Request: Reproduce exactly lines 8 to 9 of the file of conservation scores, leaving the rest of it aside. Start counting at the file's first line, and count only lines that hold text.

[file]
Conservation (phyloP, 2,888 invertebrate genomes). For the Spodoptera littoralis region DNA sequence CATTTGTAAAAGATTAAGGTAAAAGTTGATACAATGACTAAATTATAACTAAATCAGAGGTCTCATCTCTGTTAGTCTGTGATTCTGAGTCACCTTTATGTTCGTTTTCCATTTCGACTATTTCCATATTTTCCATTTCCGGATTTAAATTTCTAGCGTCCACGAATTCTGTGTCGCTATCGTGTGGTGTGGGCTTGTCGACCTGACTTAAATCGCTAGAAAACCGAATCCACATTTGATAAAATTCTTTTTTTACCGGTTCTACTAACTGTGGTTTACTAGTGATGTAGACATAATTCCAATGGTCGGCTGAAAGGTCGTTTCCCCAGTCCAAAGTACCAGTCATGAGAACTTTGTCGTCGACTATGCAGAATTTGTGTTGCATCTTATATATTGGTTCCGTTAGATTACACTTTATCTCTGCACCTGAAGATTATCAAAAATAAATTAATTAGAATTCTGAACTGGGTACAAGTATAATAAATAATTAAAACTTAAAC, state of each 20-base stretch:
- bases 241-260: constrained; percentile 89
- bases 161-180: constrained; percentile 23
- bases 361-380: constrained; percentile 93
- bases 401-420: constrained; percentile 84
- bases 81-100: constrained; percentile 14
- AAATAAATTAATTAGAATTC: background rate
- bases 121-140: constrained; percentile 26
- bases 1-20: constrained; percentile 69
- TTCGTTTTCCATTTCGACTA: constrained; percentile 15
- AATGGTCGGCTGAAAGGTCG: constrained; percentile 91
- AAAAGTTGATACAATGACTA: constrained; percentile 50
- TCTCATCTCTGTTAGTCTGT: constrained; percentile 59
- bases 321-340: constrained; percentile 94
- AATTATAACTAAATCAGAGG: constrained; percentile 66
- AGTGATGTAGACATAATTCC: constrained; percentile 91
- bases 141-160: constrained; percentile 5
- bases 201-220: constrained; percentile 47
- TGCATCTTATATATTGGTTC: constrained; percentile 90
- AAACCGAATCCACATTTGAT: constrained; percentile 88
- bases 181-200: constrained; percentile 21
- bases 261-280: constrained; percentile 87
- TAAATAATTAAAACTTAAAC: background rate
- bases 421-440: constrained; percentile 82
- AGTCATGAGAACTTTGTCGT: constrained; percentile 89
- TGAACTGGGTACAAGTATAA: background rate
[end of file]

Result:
- bases 121-140: constrained; percentile 26
- bases 1-20: constrained; percentile 69